For the students who took a semester off to work on political campaigns, the days of long hours, cold pizza and reams of voter contact sheets are over.
Junior Peter Weiss, who joked that he subsisted for several months on “Cheetos and water” while he worked as a deputy field organizer for the Barack Obama campaign in Hilliard, Ohio, said his decision to leave GW for a semester was “one of the best decisions I ever made.”
“To be able to fight for something you believe in is a tremendous experience I wish everyone could have the privilege of doing,” Weiss said.
As a field organizer, he helped recruit and lead teams of volunteers and created informational packets for canvassing and phone banking. Weiss said working with the volunteers was the best part of his job.
“Their stories were all inspiring – a truly humbling experience,” he said.
Matt Lubin, a senior who worked in the research department at the Democratic National Convention headquarters in D.C., had similar sentiments.
“I’m very glad I did it and I’m very glad to have been part of such a monumental event in American history,” he said.
At the DNC, Lubin was responsible for maintaining the department’s archives and making new recordings of the opposing party’s appearances on television. He then distributed the recordings to state parties and the Obama campaign for examination.
Lubin said, however, it will be nice to return to the life of a student.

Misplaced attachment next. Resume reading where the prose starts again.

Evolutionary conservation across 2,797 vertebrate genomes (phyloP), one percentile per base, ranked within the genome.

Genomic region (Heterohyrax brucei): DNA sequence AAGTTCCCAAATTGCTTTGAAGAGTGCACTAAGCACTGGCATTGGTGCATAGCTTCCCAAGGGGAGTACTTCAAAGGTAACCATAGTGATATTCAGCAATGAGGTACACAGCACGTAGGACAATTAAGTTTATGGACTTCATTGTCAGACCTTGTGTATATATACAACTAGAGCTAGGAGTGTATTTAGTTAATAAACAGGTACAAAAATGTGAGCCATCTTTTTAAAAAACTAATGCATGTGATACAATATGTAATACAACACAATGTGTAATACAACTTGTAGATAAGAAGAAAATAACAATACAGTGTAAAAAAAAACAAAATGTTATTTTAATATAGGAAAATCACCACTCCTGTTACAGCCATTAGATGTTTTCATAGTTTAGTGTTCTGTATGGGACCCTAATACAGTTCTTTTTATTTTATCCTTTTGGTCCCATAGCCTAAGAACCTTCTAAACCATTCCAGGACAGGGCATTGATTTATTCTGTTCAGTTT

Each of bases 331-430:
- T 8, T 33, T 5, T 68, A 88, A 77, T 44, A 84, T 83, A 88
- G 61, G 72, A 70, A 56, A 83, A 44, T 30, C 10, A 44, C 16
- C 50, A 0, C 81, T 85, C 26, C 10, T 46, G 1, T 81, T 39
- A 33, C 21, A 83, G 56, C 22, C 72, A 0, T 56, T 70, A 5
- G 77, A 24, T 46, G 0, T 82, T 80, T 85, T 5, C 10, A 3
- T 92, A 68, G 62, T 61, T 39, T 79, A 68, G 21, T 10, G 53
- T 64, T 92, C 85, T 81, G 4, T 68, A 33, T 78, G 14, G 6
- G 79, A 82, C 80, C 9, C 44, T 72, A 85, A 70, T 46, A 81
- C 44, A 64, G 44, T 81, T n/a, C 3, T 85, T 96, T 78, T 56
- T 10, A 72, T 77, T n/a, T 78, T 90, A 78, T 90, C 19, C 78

“I’m looking forward to coming back to school in January,” he said.
Even students whose candidate lost the election said they enjoyed the experience.
Junior Alexa Feldman coordinated fundraising for Democratic Senate candidate Rick Noriega in her hometown of Austin, Texas. She said she gained invaluable experience in her study of political communications.
“I had a really great time and I learned a lot,” Feldman said. “We were fighting an uphill battle and we knew that.”
“It would have been nice to win, but I definitely got a lot out of it,” she added. Noriega lost to incumbent Republican Sen. John Cornyn.
Feldman was the youngest paid employee on the Noriega campaign when she accepted their offer to become finance coordinator. As part of her job, she helped plan and execute fundraising events, tracked fundraising data, sent out mailings, called donors and coordinated intern schedules and tasks.
Feldman was also responsible for a fundraising timeline and sent out daily reminder e-mails to her bosses, regional finance coordinators who often had multiple events occurring in their jurisdictions.
“Anything that really needed to be done, I did,” Feldman said. “Besides the interns, I was the youngest paid staff member. At times it was difficult; I got made fun of a lot.”
Feldman’s final task was closing down the Austin office the Friday after the election.
“We just have a ton of things that we kind of left because our whole office moved to Houston,” Feldman said. “So we have a lot of packing up to do.”